United States District Court, N.D. Indiana, Hammond Division
OPINION AND ORDER
THERESA L. SPRINGMANN CHIEF JUDGE
matter is before the Court on the Government's objection
to the Presentence Report (“PSR”), as submitted
to the Court in the Addendum to the PSR [ECF No. 136]. For
the reasons set forth below, the Court SUSTAINS the
AND PROCEDURAL BACKGROUND
approximately November 2017 through August 2018 a heroin drug
trafficking operation (“DTO”) was operating out
of an apartment building at 4104 Madison Street in Gary,
Indiana. PSR ¶¶ 8, 10, 24-27, ECF No. 135. The DTO
was comprised of Defendant Coleman and his four
co-defendants: Lamont Coleman, Katrina Owens, Tony Petty, and
Augustine Pike. Id. ¶¶ 8-10. The PSR
indicates that Co-Defendant Coleman owned the apartment
building and was the leader of the DTO. Id. The PSR
also details that Co-Defendant Owens maintained a leadership
position in the DTO, while the Defendant and remaining
co-defendants were only minor participants, operating as
“runners” at the direction of the DTO's
leaders. Id. Additionally, each of the co-defendants
lived in the apartment building. Id. ¶¶ 9,
DTO's organization and business methodology was
relatively simple. Co-Defendants Coleman and Owens would take
calls from customers and dispatch a runner to deliver heroin
and collect payment. Id. ¶¶ 8-10. On
twelve occasions confidential informants went through this
process to purchase heroin. Id. ¶¶ 11-22.
The Defendant was involved in three such exchanges:
Specifically, on November 6, 2017, November 16, 2017, and
November 27, 2017, when the Defendant exchanged,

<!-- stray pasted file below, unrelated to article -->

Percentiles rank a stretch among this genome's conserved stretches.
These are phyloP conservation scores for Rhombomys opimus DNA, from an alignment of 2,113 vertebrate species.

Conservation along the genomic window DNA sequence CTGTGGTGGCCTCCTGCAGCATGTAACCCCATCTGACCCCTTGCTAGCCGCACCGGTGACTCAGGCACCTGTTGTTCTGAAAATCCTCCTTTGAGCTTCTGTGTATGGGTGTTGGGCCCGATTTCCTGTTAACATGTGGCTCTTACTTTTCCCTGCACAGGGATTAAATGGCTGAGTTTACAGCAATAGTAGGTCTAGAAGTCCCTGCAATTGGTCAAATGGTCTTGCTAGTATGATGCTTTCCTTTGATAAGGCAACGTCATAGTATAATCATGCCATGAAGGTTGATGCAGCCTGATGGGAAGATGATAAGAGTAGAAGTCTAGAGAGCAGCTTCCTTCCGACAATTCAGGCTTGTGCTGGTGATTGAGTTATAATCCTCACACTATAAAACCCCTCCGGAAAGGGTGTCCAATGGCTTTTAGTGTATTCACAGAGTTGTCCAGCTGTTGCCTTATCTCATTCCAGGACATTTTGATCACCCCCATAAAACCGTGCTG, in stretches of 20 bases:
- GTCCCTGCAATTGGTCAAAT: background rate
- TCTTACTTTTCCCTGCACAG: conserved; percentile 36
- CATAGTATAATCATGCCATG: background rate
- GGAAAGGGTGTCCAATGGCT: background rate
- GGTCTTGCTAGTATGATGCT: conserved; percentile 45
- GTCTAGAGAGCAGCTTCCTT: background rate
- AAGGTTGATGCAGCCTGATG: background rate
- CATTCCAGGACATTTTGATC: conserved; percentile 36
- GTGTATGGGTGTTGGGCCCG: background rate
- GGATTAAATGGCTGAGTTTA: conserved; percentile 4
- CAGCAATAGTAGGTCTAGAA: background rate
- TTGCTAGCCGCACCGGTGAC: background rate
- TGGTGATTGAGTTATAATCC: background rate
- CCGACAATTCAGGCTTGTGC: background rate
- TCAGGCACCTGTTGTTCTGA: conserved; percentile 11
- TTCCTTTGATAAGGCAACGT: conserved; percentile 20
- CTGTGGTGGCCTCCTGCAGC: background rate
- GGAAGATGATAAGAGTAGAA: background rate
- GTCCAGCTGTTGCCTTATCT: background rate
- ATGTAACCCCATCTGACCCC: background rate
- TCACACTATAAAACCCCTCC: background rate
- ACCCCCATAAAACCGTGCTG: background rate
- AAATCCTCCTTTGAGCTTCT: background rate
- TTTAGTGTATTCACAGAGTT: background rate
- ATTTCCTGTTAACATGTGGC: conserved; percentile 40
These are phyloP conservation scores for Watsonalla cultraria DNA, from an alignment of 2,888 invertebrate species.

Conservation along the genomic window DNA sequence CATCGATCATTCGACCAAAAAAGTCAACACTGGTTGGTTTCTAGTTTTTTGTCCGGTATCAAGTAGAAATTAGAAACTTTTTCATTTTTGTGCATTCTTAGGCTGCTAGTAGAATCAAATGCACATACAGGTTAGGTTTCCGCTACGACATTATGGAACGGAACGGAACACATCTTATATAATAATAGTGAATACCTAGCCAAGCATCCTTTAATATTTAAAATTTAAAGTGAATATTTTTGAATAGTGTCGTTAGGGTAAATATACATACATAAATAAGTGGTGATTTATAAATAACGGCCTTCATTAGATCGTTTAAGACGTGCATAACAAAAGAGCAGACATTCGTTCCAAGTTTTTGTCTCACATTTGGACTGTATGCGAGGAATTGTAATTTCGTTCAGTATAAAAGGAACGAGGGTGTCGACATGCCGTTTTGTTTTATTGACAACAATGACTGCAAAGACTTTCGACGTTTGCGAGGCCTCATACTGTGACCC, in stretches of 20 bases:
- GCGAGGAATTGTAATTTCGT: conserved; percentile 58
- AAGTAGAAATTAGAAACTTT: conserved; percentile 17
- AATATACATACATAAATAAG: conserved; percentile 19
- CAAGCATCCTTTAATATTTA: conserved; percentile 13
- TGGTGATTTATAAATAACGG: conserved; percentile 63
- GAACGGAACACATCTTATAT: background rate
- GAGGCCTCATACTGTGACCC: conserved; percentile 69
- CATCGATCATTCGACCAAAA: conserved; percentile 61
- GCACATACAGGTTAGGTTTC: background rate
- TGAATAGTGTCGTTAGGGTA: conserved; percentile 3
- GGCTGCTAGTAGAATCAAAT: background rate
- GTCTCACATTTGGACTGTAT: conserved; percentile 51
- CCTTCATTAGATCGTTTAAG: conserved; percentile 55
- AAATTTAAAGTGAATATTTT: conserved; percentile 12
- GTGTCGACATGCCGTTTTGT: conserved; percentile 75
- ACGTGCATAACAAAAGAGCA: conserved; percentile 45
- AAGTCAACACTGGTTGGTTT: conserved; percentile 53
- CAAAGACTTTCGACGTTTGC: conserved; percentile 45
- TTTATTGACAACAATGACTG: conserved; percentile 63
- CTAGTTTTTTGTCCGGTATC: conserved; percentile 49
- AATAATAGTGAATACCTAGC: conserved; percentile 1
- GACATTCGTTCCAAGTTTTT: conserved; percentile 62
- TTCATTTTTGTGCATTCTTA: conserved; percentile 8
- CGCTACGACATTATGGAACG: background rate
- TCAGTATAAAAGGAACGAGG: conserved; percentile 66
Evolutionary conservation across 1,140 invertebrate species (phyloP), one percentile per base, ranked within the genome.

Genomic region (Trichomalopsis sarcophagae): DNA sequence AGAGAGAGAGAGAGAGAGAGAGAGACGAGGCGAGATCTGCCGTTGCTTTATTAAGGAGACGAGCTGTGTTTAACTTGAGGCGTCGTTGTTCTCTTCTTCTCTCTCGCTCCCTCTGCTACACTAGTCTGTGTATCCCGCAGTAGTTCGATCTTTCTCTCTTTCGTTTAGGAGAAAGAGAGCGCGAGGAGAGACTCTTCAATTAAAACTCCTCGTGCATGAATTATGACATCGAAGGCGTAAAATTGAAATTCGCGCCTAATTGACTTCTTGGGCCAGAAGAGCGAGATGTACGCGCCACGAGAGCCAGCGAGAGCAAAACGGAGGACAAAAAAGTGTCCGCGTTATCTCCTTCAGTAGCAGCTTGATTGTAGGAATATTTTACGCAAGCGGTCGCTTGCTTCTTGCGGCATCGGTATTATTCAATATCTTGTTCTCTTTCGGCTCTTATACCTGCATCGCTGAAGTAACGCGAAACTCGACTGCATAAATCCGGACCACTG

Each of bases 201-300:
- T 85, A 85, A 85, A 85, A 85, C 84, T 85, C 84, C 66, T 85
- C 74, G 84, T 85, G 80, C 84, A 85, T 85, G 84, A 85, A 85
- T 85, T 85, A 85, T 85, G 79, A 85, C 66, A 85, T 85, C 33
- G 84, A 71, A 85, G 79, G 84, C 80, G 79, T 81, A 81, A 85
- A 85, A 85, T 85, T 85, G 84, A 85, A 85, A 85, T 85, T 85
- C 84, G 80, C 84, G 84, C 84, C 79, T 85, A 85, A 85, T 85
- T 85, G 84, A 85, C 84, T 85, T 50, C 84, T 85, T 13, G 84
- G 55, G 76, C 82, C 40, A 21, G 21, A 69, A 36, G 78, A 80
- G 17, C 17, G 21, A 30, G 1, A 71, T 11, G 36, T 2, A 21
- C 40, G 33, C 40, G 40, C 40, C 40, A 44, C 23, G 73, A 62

respectively, 1.140 grams, 1.170 grams, and .976 grams of
heroin for money. Id. ¶¶ 11-13.
Co-Defendants Perry and Pike served as runners for the
remainder of the observed exchanges. Id.
¶¶ 14-22. The last exchange involving a
confidential informant took place on August 14, 2018.
Id. ¶ 22.
August 16, 2018, a nine-count Indictment [ECF No. 1] was
filed and an arrest warrant was issued for the Defendant [ECF
No. 4]. On August 28, 2018, law enforcement executed a search
warrant at 4104 Madison Street, Apartment 1, Gary, Indiana.
PSR ¶ 24. Co-Defendants Coleman and Owens were in the
apartment at the time of the search. Id. Law
enforcement recovered approximately 11.500 net grams of
heroin, 3.451 net grams of cocaine base, and 12.500 gross
grams of clonazepam pills. Id. ¶ 25.
Additionally, $21, 392 and two firearms were recovered during
the search. Id. On the day of the search each of the
five defendants were arrested. Id. After their
arrest, Co-Defendants Petty and Pike confirmed the operations
described above. Id. ¶ 26.
Defendant's Initial Appearance [ECF No. 10] occurred on
August 28, 2018. On September 20, 2018, a Superseding
Indictment [ECF No. 37] was filed with the Court. A Second
Superseding Indictment [ECF No. 93] was then filed on July
17, 2019. The Defendant was arraigned [ECF No. 102] under the
Second Superseding Indictment on July 26, 2019. On August 6,
2019, the Defendant pled guilty [ECF No. 112] to Count 1 of
the Second Superseding Indictment pursuant to the Plea
Agreement [ECF No. 106], which was filed with the Court on
July 30, 2019. Count 1 charged the Defendant with
participating in a conspiracy to possess with intent to
distribute a quantity of a mixture and substance containing a
detectable amount of heroin, a Schedule I controlled
substance, in violation of 21 U.S.C. § 846. On September
4, 2019, the Court adjudged the Defendant guilty to Count 1
of the Second Superseding Indictment. [ECF No. 119].
October 18, 2019, the Draft PSR [ECF No. 126] was filed. On
October 23, 2019, the Government filed an objection to the
Draft PSR [ECF No. 128]. The Final PSR and the Addendum to
the PSR [ECF Nos. 135, 136] were then filed on November 6,
2019. The Addendum to the PSR indicates that the Government